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South Korea to resume loudspeaker broadcasts over border in balloon row

In World
June 09, 2024

South Korea has said it will resume propaganda broadcasts against North Korea for the first time in six years in response to Pyongyang’s campaign of sending rubbish-filled balloons across the border.

Over 300 North Korean balloons were detected over Saturday and Sunday with around 80 landing in the South carrying scrap paper and plastic sheets.

North Korea is yet to respond to the announcement, but Pyongyang considers the loudspeaker propaganda broadcasts an act of war and has threatened to blow them up in the past.

Last month North Korea appeared to send at least 200 balloons carrying rubbish over the border in retaliation for propaganda leaflets sent from the south.

I recent weeks Pyongyang has launched around one thousand sacks of waste paper, cigarette butts and excrement across the border

South Korean officials warn the public not to touch the balloons, but to report them [Reuters]

Over the weekend North Korea resumed its waste campaign against its neighbour by sending balloons carrying sacks of rubbish over the border into South Korea.

It was in retaliation for activists in the South sending 10 balloons containing leaflets critical of the North Korean regime on Friday, according to AFP news agency.

South Korea’s military said there are no more balloons in the air adding that no hazardous materials have been found.

It has warned the public not to touch the balloons and to be aware of falling objects.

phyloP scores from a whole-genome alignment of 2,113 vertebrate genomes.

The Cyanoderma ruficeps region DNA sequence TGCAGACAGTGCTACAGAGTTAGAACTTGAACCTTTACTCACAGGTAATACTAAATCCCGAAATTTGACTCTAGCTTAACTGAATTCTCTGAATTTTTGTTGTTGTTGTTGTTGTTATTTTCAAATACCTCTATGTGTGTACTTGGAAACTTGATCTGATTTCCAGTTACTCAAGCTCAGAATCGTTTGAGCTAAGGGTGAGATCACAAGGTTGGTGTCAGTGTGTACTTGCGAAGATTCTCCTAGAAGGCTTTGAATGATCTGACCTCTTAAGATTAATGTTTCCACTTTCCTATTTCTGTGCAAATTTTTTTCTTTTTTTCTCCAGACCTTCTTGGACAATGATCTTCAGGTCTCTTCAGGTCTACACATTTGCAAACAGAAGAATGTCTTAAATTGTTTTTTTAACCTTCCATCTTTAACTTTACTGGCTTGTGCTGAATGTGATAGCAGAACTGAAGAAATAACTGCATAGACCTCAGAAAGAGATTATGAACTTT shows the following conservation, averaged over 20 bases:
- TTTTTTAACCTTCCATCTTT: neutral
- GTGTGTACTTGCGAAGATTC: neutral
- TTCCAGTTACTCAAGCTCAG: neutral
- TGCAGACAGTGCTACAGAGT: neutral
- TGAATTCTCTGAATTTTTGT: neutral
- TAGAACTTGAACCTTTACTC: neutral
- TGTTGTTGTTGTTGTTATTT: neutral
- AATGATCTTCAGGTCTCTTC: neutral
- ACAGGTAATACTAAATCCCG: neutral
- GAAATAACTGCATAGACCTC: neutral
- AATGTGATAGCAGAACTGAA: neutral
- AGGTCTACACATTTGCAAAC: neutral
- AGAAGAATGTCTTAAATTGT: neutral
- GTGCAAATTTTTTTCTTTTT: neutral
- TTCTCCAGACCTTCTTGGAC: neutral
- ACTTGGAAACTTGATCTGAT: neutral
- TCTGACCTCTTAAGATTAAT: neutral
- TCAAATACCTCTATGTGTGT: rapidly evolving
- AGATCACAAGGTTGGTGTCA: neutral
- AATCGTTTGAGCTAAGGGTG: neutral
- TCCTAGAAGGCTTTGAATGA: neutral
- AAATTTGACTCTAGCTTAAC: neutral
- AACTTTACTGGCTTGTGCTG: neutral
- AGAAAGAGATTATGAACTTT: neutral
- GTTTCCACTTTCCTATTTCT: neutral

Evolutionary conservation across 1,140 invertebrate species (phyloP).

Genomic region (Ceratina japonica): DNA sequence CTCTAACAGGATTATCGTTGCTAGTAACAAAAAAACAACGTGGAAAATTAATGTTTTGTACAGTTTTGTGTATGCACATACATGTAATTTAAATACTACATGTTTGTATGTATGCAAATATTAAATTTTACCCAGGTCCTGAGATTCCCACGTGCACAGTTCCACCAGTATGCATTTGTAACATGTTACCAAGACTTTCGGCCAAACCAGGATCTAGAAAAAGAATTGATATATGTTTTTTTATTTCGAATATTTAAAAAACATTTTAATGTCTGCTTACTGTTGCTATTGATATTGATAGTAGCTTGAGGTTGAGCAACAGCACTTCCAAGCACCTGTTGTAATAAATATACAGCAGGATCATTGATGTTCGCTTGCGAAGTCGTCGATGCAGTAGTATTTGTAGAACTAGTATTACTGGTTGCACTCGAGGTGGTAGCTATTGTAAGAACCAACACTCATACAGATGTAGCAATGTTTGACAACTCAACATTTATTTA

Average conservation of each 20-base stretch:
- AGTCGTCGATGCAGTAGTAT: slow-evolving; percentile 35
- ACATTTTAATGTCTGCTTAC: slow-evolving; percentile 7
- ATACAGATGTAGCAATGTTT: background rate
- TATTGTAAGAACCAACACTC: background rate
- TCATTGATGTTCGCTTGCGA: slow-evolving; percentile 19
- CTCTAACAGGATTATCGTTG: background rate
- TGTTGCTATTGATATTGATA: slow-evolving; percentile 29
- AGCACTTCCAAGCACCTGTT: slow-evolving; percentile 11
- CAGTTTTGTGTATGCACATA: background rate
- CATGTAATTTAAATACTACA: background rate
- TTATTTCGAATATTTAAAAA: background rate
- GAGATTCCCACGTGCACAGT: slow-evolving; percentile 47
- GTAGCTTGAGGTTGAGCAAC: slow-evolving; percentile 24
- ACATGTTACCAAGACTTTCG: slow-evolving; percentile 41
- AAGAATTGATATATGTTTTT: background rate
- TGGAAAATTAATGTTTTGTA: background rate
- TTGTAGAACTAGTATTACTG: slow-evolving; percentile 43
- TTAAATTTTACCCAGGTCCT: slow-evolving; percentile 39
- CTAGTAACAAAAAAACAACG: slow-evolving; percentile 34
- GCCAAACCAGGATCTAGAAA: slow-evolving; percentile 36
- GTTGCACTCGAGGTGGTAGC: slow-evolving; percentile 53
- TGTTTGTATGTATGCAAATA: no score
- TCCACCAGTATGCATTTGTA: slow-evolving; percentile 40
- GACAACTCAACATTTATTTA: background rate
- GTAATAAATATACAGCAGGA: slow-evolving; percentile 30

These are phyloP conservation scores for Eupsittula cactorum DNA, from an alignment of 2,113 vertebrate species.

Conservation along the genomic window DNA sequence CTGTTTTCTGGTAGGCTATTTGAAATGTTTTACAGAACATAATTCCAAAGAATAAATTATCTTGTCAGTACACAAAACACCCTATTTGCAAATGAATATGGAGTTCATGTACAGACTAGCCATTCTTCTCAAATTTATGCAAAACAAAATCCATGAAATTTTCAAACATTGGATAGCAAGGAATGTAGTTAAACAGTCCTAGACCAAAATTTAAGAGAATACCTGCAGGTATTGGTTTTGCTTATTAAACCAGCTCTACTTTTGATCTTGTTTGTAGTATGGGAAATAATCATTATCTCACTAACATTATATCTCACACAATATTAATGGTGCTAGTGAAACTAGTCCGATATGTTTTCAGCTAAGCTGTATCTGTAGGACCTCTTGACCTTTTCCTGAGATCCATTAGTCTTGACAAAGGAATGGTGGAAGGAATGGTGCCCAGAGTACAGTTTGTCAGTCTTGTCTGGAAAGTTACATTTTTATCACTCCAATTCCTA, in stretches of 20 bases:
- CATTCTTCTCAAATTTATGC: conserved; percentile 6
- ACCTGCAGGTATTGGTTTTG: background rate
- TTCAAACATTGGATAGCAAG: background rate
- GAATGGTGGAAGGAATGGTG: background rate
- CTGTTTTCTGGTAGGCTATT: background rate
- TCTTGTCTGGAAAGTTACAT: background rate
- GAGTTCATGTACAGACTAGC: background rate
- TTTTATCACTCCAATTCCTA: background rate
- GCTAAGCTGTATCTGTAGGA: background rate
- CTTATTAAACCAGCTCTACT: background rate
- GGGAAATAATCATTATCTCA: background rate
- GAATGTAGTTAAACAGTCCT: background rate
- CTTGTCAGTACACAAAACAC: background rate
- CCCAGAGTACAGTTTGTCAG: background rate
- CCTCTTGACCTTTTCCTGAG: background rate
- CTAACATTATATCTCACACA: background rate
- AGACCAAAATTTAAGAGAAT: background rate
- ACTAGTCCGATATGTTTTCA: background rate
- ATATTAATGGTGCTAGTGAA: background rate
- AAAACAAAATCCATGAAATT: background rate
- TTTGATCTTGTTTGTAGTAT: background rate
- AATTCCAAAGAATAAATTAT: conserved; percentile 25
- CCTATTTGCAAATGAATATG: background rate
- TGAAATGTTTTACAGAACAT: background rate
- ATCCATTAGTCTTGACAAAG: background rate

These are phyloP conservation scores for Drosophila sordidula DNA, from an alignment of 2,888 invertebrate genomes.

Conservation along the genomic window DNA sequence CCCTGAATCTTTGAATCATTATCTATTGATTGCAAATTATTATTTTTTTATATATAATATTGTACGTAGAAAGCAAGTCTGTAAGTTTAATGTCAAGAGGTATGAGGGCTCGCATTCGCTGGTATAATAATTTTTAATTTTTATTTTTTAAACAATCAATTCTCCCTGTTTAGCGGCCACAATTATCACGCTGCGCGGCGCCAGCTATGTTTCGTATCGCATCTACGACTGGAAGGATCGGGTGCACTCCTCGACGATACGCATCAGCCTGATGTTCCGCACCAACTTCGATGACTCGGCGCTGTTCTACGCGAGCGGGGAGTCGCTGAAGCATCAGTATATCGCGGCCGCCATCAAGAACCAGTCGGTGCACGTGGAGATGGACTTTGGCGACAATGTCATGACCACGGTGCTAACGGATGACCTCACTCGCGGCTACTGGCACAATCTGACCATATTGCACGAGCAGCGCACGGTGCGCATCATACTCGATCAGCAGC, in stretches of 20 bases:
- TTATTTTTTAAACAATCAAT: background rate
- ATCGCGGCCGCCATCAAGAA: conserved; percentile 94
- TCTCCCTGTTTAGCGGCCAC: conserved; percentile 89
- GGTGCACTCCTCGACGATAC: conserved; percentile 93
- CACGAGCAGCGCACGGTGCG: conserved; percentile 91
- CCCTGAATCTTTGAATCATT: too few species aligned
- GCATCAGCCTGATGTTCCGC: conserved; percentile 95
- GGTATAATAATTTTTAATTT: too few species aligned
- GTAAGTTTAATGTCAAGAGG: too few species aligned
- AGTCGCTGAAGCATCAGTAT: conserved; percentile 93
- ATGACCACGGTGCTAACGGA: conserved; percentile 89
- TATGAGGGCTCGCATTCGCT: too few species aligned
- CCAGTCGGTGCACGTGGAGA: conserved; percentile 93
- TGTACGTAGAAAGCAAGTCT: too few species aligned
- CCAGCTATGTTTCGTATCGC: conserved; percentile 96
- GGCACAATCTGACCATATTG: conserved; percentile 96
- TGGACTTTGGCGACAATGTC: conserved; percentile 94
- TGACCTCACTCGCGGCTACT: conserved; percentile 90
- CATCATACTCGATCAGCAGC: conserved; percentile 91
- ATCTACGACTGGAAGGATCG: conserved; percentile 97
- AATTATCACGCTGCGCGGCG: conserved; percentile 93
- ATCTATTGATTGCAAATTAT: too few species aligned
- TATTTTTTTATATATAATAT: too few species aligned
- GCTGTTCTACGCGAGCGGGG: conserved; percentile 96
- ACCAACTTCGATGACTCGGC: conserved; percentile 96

The public should report any sightings to the nearest police or military unit, the military added.

Following the latest batch of balloons, South Korea’s National Security Council said loudspeaker broadcasts on the border would resume on Sunday after agreeing to restart the loudspeakers for the first time since 2018.

On Thursday an activist group in South Korea said it had flown balloons into North Korea carrying leaflets criticising the leader Kim Jong Un, dollar bills and USB sticks with K-pop music videos – which is banned in the North.

In recent years, the broadcasts have included news from both Koreas and abroad as well as information on democracy and life in South Korea.

The South Korean military claims the broadcasts can be heard as much as 10km (6.2 miles) across the border in the day and up to 24km (15 miles) at night.

In May, a South Korea-based activist group claimed it had sent 20 balloons carrying anti-Pyongyang leaflets and USB sticks containing Korean pop music and music videos across the border.

Seoul’s parliament passed a law in December 2020 that criminalises the launch of anti-Pyongyang leaflets, but critics have raised concerns related to freedom of speech and human rights.

North Korea has also launched balloons southward that attacked Seoul’s leaders.

In one such launch in 2016, the balloons reportedly carried toilet paper, cigarette butts and rubbish. Seoul police described them as “hazardous biochemical substances”.

With additional reporting by Jake Kwon in Seoul

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